Broadstairs, a small seaside town in Kent located on the south-east coastline of the UK, is at its best in the summer and there is always something to do, whether you want to sunbathe on the beach or visit one of the local museums. There is a lot of history associated with the area as well - smuggling was widespread for many years, and Charles Dickens lived and wrote several of his famous novels in Broadstairs so whatever you're into there is plenty to explore.
One of Broadstairs' main attractions are of course the beaches. There are a number of lovely seaside bays in and around Broadstairs and all of them are sandy so great for sunbathing and no worries about getting shoes full of pebbles. The main beach is called Viking Bay, which includes amusement, children's rides, a pier (which sells traditional English fish and chips) and a range of amenities for hire including deckhairs, sun loungers and chalets.
The Palace Cinema is a very traditional small movie theatre which maintains the character of the Grade 11 listed building and is well worth a visit. You can watch one of the latest films at one of the daily screenings - a great opportunity to exercise your English listening skills while enjoying a good show!
Lillyput Minigolf is a fun miniature golf course that is suitable for kids of all ages (or just adults who like to act like kids)! Grab some of your new friends from your English school and have some fun here - there are plenty of entertaining features and surprises around the course, as you'd expect from mini adventure golf.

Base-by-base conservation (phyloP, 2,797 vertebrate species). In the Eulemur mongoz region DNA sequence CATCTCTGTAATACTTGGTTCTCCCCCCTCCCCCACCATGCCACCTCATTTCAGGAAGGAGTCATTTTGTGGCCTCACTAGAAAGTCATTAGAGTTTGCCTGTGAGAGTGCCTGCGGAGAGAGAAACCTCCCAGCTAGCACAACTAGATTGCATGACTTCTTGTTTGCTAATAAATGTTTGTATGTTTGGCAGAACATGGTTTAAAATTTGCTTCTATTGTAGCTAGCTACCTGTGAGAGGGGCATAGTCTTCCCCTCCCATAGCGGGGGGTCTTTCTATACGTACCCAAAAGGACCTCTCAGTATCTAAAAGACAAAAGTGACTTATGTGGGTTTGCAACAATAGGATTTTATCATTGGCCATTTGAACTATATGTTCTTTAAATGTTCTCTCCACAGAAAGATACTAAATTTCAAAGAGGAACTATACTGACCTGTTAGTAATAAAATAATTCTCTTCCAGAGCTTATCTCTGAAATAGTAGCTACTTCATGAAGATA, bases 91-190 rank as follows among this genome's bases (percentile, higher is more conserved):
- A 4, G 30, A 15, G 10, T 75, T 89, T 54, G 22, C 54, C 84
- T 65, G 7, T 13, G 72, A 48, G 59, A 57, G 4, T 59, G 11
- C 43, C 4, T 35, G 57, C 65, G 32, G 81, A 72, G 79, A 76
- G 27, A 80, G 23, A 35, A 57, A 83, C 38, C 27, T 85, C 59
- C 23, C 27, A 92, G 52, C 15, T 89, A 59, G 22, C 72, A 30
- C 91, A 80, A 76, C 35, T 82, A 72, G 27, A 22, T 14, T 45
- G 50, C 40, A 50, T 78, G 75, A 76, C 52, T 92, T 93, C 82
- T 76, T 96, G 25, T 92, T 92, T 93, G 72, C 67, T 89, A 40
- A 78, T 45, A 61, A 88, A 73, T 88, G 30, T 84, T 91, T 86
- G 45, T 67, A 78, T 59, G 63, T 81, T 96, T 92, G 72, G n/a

One of Broadstairs' top attractions is Bleak House Museum, the house of Mary Pearson Strong who was Dickens’ inspiration for the character of Betsey Trotwood in David Copperfield. The museum has plenty of things on display, including which are different letters from the author himself - a must for Dickens enthusiasts!
From the 9th of August to the 16th August Broadstairs gets taken over by Morris dancers, Appalachian clog dancers, rapper sword dancers and many other happy-footed brigades during Folk Week. This is a large music and dance festival with main acts performing at the Concert Marquee in the town’s main park. Smaller events are also held in many pubs, restaurants and cafes as well as at the bandstand down on the promenade. Folk Week’s origins are to do with folk music and its appreciation, but there are also plenty of general festivities where pubs stay open later, main streets are closed to traffic and visitors can enjoy shopping in the folk tent where you can buy local fudge and some great souvenirs.
If you're interested in studying English in England in the lovely seaside town of Broadstairs this summer, you can find out more about junior English summer courses for students aged 12-18 years from internationally acclaimed English language school Concorde International. Visit their website at www.concorde-int.com today to apply for your place.